Philip of Swabia (February/March 1177 – 21 June 1208), was a prince of the House of Hohenstaufen and King of Germany from 1198 until his assassination in 1208. The death of his older brother Henry VI, Holy Roman Emperor in 1197 made that the Hohenstaufen rule (which reached as far as the Kingdom of Sicily ), collapsed in imperial Italy and created a power vacuum in the north of the Alps .
Philip, also called Philip of Swabia, German Philipp von Schwaben, (born 1178—died June 21, 1208, Bamberg, Ger.), German Hohenstaufen king whose rivalry for the crown involved him in a decade of warfare with the Welf Otto IV.
Philip of Swabia (swā´bēə), 1176?–1208, German king (1198–1208), son of Holy Roman Emperor Frederick I.
Philip of Swabia (February/March 1177 – 21 June 1208) was a prince of the House of Hohenstaufen and king of Germany from 1198 to 1208. In the long-term struggle for the German throne upon the death of Emperor Henry VI between the Hohenstaufen and Welf dynasties, he was the first German king to be assassinated.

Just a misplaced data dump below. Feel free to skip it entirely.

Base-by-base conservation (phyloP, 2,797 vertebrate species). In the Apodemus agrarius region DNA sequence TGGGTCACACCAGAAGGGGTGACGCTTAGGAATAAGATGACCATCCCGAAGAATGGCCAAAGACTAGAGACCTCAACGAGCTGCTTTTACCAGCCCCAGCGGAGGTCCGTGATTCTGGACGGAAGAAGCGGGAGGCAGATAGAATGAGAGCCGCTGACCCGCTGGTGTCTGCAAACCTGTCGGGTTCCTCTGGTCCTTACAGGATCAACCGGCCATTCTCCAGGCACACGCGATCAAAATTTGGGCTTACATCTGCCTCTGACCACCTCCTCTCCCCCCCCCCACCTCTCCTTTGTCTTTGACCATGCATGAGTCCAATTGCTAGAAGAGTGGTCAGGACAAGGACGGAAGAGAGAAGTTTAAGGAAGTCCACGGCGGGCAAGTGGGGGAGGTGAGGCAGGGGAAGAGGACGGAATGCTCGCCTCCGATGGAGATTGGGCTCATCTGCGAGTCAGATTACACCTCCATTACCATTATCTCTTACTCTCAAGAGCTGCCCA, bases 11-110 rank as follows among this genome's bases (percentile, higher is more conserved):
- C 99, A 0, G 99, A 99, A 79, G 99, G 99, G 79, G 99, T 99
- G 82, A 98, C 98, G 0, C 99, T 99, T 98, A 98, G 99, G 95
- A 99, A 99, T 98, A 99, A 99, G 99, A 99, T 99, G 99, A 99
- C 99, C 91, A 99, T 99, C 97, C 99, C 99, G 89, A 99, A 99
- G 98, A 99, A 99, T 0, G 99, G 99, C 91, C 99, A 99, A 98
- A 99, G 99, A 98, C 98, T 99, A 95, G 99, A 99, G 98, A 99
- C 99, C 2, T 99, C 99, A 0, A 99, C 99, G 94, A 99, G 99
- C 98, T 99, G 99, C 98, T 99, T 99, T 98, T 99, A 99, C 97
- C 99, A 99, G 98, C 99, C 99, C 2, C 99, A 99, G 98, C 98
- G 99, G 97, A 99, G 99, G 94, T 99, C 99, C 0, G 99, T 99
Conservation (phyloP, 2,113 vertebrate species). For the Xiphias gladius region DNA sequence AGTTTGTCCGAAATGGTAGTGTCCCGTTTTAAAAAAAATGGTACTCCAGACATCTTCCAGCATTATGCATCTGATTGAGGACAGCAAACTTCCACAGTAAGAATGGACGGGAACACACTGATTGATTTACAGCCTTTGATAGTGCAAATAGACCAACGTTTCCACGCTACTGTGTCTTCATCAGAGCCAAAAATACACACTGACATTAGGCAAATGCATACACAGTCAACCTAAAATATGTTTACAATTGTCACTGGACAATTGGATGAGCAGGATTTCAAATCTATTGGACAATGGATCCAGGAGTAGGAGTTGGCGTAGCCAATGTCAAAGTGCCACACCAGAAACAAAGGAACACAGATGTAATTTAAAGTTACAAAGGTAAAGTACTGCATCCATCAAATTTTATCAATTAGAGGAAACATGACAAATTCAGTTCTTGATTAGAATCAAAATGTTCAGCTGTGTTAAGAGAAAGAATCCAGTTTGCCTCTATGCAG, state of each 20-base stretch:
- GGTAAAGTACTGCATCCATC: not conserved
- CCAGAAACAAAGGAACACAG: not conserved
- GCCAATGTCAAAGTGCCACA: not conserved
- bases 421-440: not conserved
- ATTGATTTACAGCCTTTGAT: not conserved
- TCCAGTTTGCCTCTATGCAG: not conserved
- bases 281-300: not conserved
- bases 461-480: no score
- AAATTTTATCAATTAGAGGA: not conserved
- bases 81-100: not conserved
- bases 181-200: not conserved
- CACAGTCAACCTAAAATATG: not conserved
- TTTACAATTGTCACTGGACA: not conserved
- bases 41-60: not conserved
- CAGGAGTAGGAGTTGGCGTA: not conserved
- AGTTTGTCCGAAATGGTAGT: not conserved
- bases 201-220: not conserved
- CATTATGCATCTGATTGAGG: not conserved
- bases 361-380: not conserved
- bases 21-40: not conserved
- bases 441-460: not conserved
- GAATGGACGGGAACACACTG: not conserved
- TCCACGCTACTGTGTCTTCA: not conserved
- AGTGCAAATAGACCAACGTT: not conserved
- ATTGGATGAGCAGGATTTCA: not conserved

- February/March 1177 Pavia, Italy
- Beatrice I, Countess of Burgundy
- Speyer Cathedral
- Roman Catholic
Philip of Swabia (February/March 1177 – 21 June 1208) was a prince of the House of Hohenstaufen and king of Germany from 1198 to 1208. Read more on Wikipedia Since 2007, the English Wikipedia page of Philip of Swabia has received more than 166,061 page views.
- Early Life
- Struggle For The Throne
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Philip was born in or near Pavia in the Imperial Kingdom of Italy, the fifth and youngest son of the Hohenstaufen emperor Frederick Barbarossa and his second wife Beatrice, daughter of Count Renaud III of Burgundy, and thereby younger brother of Emperor Henry VI. Philip's great uncle Conrad III was the first scion of the Swabian Hohenstaufen dynasty to be elected King of the Romans in 1138, already against the fierce resistance by the rivalling House of Welf. During the time of Philip's birth, his father Emperor Frederick was able to settle the longstanding conflict with Pope Alexander III and the Italian cities of the Lombard League by concluding the Treaty of Venice. The newborn was probably named after Frederick's valued ally and confidant Archbishop Philip of Cologne. Young Philip initially prepared for an ecclesiastical career, he entered the clergy of Adelberg Abbey and in April 1189 was made provost at the collegiate church of Aachen Cathedral, while his father left Germany f...